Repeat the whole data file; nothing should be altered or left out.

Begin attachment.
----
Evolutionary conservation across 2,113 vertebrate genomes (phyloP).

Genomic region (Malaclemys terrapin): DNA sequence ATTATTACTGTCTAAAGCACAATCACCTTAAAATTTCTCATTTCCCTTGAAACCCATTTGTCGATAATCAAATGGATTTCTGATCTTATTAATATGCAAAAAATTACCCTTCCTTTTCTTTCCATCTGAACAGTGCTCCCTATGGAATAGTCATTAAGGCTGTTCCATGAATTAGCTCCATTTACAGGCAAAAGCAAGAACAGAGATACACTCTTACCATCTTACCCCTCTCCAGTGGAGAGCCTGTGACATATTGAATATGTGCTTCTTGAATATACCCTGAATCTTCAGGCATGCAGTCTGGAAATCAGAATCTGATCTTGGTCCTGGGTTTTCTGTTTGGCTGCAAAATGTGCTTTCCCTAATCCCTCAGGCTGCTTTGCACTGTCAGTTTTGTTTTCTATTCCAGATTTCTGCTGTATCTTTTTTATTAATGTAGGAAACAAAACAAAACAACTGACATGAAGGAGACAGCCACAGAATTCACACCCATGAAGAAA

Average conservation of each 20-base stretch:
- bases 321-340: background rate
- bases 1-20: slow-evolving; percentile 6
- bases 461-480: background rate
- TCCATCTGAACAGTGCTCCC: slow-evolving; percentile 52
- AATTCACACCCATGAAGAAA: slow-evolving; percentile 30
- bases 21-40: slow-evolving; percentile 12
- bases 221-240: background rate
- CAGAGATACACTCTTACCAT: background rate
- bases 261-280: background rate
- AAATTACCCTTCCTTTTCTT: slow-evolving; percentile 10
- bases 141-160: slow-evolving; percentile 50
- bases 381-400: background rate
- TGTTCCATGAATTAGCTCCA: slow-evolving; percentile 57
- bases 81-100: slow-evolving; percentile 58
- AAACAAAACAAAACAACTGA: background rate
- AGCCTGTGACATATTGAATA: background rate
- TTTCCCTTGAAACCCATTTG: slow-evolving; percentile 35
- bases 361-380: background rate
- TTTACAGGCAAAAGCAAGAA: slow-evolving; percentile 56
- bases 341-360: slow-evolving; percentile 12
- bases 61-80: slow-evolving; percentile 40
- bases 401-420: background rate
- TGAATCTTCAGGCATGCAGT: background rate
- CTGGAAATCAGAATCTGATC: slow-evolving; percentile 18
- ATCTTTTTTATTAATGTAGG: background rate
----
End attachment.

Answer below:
Evolutionary conservation across 2,113 vertebrate genomes (phyloP).

Genomic region (Malaclemys terrapin): DNA sequence ATTATTACTGTCTAAAGCACAATCACCTTAAAATTTCTCATTTCCCTTGAAACCCATTTGTCGATAATCAAATGGATTTCTGATCTTATTAATATGCAAAAAATTACCCTTCCTTTTCTTTCCATCTGAACAGTGCTCCCTATGGAATAGTCATTAAGGCTGTTCCATGAATTAGCTCCATTTACAGGCAAAAGCAAGAACAGAGATACACTCTTACCATCTTACCCCTCTCCAGTGGAGAGCCTGTGACATATTGAATATGTGCTTCTTGAATATACCCTGAATCTTCAGGCATGCAGTCTGGAAATCAGAATCTGATCTTGGTCCTGGGTTTTCTGTTTGGCTGCAAAATGTGCTTTCCCTAATCCCTCAGGCTGCTTTGCACTGTCAGTTTTGTTTTCTATTCCAGATTTCTGCTGTATCTTTTTTATTAATGTAGGAAACAAAACAAAACAACTGACATGAAGGAGACAGCCACAGAATTCACACCCATGAAGAAA

Average conservation of each 20-base stretch:
- bases 321-340: background rate
- bases 1-20: slow-evolving; percentile 6
- bases 461-480: background rate
- TCCATCTGAACAGTGCTCCC: slow-evolving; percentile 52
- AATTCACACCCATGAAGAAA: slow-evolving; percentile 30
- bases 21-40: slow-evolving; percentile 12
- bases 221-240: background rate
- CAGAGATACACTCTTACCAT: background rate
- bases 261-280: background rate
- AAATTACCCTTCCTTTTCTT: slow-evolving; percentile 10
- bases 141-160: slow-evolving; percentile 50
- bases 381-400: background rate
- TGTTCCATGAATTAGCTCCA: slow-evolving; percentile 57
- bases 81-100: slow-evolving; percentile 58
- AAACAAAACAAAACAACTGA: background rate
- AGCCTGTGACATATTGAATA: background rate
- TTTCCCTTGAAACCCATTTG: slow-evolving; percentile 35
- bases 361-380: background rate
- TTTACAGGCAAAAGCAAGAA: slow-evolving; percentile 56
- bases 341-360: slow-evolving; percentile 12
- bases 61-80: slow-evolving; percentile 40
- bases 401-420: background rate
- TGAATCTTCAGGCATGCAGT: background rate
- CTGGAAATCAGAATCTGATC: slow-evolving; percentile 18
- ATCTTTTTTATTAATGTAGG: background rate